Coming back to the biography of Heinrich our family cello after a couple of months being busy with other things. Heinrich the cellist and his wife Maria had met at Strasbourg in 1903/04. He had come from faraway Tangermünde (joining the army), she came from the other side of the river Rhine (Bruchsal), to train as a secretary at the main hospital of Strasbourg. Like the rest of the city, the university and its hospital had benefited from a major programme by the newly founded German Empire to make the city a showcase for the world.
Maria's niece recently told me that she remembered her mother saying that Maria worked for "Professor Lederhose" at Strasbourg, which the children found understandably funny. It was almost true, though, add an extra "d" that is not part of the German word for leather trousers, and you get:
Professor Georg Ledderhose (1855-1925)
a prominent surgeon who, like Maria, had arrived from the other side of the river as a youngster, studying medicine at Strasbourg and then rising through the ranks there. After WW I, he ended up in Munich. He even has a syndrome to his name, Ledderhose's disease or plantar fibromatosis, which I understand is just a bump under the sole of your feet.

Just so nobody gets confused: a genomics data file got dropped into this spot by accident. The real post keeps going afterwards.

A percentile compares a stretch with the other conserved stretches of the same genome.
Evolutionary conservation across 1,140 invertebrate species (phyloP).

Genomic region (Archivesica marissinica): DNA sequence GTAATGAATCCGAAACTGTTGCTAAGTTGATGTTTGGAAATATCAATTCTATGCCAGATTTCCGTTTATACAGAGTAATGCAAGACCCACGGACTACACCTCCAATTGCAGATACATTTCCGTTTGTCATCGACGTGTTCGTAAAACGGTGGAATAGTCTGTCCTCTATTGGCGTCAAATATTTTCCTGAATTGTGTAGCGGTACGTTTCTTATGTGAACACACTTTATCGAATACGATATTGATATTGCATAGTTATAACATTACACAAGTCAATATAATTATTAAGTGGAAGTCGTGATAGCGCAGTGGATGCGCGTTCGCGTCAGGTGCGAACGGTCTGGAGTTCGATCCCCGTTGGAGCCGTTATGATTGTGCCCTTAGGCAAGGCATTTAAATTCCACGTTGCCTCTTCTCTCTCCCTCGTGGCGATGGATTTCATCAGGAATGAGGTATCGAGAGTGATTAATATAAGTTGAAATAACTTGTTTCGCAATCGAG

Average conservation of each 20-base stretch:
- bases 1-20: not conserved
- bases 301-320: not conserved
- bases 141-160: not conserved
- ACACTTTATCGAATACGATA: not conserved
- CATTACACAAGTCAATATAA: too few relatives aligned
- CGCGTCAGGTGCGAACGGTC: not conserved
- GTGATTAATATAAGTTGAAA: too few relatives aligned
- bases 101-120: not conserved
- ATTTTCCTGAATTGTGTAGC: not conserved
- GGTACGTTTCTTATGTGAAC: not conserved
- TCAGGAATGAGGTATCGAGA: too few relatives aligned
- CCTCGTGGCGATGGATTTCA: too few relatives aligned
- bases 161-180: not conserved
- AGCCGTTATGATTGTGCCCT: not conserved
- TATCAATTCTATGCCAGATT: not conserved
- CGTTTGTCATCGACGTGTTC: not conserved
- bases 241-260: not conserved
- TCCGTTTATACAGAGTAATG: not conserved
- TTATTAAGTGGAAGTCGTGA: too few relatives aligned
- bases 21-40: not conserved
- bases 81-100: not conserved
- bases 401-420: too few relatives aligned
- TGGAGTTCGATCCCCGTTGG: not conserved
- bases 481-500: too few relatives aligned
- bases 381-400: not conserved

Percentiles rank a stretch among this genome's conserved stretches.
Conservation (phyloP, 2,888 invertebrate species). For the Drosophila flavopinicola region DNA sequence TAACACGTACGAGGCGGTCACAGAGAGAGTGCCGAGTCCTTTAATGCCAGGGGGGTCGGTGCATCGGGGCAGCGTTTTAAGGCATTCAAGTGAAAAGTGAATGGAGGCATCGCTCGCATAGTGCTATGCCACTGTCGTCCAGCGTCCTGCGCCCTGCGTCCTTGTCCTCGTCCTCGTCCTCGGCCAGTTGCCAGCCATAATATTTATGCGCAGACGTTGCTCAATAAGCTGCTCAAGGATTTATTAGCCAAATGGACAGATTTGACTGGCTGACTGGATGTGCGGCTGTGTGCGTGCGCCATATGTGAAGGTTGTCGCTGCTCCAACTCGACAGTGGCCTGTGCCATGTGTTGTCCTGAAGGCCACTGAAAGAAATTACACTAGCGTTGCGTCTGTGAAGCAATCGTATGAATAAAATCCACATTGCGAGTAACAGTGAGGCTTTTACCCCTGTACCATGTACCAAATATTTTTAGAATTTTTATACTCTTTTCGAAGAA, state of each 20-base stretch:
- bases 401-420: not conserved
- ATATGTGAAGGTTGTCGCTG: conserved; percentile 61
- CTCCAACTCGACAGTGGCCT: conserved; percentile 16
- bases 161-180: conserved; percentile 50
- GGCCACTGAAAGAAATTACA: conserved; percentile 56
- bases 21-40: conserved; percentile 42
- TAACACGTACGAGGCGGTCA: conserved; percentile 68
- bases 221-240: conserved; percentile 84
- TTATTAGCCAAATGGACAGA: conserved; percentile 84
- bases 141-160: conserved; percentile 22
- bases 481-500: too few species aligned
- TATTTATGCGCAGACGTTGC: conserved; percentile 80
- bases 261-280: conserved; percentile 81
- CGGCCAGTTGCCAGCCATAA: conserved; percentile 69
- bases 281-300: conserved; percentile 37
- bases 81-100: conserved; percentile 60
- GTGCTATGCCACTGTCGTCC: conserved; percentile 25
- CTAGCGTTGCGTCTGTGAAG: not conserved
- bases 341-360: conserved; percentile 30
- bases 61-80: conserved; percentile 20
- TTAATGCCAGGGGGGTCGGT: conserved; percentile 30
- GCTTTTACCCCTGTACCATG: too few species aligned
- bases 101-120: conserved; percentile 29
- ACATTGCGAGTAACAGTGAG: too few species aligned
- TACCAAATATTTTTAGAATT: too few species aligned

He also has a Gedbas entry - no children listed, but you can find his wife, parents and several generations of ancestors here. His paternal grandmother was Sophie Susanne Dupré, and her ancestry and relations are the main focus of the online genealogists who gave us the Ledderhose entry. A name that neatly links back to the cello theme ...
So where did Maria and Professor Ledderhose work? Presumably in the Hôpital civil (the French wiki is very interesting on its history, the English version less comprehensive). As I understand it, the Hôpital civil under German governance became closely connected to the medical faculty at the university, even though it wasn't a university hospital as such. It expanded dramatically using up former military land just south of the main island. This map shows the location in 1921:
I think Professor Ledderhose must have worked as a surgeon in building number 6, ie Clinique chirurgicale A, in place since 1881 (Clinique chirurgicale B was only opened in 1914). Not much hope of finding the place today, as Wikipedia says it has been turned into a car park, but I'll take this map the next time I visit Strasbourg.
Historically, every department was housed in a separate building, but many of these have now been demolished, and the new hospital, opened in 2008, aims to combine all services in one block. Today, the facilities are employing some 11,000 people.
As always, all hints appreciated ...